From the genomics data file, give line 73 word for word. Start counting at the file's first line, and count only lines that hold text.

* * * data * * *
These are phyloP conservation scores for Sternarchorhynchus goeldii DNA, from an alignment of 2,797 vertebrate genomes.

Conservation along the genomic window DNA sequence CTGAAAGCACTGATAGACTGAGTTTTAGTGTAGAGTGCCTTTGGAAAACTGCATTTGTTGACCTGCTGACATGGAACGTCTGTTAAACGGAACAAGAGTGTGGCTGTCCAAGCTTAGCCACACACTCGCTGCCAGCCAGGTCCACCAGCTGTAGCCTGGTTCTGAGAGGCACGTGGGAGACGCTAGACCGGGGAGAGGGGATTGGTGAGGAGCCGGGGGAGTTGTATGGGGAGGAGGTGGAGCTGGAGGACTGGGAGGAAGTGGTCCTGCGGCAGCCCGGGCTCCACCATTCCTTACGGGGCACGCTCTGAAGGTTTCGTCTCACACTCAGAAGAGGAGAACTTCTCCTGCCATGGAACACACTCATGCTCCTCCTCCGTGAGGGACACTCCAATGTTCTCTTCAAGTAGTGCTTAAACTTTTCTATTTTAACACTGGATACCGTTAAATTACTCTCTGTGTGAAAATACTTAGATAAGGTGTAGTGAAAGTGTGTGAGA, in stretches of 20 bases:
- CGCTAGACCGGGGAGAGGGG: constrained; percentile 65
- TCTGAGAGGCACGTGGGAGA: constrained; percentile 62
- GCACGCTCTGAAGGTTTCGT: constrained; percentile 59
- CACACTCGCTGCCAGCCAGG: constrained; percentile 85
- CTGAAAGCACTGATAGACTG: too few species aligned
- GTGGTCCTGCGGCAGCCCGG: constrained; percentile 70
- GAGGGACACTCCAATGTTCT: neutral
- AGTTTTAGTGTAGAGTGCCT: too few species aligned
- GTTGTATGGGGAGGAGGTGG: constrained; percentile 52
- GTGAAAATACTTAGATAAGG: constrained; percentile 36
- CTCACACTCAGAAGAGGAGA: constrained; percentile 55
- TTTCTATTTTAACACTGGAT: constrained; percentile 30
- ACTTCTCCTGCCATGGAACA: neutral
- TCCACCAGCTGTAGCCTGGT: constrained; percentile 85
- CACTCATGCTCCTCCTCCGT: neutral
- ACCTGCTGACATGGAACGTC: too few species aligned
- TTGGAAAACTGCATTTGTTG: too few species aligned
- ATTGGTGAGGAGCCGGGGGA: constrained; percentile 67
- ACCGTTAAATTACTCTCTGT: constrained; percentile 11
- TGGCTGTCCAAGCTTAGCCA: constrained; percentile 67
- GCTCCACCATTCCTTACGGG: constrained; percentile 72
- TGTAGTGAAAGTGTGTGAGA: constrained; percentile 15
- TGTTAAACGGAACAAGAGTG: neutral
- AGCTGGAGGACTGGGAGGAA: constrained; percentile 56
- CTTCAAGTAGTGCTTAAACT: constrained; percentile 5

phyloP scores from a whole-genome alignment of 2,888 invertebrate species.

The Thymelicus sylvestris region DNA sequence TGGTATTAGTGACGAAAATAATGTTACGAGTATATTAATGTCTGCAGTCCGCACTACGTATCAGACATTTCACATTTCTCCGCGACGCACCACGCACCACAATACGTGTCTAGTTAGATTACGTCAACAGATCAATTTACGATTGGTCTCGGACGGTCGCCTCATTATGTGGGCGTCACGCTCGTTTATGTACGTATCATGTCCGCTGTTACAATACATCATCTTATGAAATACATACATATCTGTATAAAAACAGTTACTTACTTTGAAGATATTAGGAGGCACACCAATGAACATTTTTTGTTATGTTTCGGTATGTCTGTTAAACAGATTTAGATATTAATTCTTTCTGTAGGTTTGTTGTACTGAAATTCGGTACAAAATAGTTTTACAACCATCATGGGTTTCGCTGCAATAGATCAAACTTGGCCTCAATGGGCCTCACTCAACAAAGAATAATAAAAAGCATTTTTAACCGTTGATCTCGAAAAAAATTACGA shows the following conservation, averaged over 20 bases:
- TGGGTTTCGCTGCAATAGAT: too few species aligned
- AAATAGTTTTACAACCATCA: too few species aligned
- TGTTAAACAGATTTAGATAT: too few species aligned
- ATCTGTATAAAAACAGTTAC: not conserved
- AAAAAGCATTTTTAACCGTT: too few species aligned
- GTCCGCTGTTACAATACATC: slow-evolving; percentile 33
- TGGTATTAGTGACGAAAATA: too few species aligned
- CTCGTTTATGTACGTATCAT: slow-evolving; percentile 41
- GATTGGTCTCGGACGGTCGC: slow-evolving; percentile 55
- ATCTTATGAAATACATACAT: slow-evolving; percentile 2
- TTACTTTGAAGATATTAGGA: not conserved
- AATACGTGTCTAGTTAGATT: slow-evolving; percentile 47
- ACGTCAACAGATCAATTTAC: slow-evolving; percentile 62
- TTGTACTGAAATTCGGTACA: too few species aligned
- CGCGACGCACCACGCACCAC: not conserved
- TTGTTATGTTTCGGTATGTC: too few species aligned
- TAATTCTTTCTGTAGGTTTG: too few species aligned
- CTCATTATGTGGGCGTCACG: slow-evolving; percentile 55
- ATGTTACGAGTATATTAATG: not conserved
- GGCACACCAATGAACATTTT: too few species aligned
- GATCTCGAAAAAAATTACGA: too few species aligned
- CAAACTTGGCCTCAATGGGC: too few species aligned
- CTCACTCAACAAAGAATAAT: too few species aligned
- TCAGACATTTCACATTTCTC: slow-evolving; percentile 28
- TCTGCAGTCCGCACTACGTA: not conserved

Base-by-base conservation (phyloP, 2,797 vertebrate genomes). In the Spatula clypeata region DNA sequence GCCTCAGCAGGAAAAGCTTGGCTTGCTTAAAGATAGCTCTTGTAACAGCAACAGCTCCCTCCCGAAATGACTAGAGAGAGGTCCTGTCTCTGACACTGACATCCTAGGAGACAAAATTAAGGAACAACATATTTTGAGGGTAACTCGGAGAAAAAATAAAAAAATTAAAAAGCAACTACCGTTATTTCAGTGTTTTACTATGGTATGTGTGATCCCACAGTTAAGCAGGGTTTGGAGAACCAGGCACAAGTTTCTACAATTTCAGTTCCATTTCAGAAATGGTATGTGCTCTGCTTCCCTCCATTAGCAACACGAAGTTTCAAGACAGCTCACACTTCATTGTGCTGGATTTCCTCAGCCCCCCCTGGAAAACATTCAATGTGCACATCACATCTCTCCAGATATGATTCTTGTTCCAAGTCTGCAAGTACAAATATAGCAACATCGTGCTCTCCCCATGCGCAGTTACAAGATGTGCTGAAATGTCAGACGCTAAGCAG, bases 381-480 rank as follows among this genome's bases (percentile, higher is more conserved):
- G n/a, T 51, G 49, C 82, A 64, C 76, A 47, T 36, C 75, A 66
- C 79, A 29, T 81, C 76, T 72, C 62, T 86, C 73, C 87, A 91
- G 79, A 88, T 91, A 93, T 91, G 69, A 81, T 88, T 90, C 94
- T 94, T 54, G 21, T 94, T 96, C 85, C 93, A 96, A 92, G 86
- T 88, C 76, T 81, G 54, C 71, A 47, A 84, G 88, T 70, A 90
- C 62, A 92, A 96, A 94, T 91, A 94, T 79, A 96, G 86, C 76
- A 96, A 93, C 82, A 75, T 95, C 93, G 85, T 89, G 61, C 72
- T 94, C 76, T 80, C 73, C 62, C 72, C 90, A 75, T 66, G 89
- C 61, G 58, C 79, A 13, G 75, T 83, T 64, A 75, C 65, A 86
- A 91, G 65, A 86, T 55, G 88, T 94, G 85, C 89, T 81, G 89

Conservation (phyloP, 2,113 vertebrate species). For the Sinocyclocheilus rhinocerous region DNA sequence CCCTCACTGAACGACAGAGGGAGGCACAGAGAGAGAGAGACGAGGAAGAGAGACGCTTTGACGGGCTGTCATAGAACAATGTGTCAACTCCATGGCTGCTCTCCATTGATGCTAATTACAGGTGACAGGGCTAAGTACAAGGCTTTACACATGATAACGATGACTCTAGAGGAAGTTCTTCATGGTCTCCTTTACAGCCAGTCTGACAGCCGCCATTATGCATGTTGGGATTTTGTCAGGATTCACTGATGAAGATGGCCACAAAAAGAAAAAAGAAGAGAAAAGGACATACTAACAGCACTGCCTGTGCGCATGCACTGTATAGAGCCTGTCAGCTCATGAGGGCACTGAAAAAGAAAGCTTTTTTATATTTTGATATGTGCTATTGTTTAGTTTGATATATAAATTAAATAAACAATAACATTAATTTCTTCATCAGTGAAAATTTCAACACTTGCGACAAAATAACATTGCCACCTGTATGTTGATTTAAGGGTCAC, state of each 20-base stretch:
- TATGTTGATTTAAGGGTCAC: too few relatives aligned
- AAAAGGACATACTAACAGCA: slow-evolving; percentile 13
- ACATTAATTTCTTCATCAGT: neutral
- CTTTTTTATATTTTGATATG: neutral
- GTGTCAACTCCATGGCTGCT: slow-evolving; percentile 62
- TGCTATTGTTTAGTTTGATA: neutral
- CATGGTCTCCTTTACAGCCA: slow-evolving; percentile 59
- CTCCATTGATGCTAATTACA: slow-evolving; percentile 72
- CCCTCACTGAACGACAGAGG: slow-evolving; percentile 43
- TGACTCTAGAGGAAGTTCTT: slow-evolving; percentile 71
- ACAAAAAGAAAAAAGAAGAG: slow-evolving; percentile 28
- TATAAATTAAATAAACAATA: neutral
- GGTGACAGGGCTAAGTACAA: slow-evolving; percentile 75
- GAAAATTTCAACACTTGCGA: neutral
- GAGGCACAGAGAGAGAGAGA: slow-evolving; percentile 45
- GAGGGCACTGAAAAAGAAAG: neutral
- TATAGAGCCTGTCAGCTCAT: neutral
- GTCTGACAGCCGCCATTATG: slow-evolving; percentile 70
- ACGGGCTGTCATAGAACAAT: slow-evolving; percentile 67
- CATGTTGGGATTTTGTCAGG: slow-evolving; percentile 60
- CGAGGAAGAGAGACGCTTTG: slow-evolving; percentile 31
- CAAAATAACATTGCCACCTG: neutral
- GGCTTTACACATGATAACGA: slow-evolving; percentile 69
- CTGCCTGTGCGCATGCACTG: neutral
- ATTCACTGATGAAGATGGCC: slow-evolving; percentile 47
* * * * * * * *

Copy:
- CATGGTCTCCTTTACAGCCA: slow-evolving; percentile 59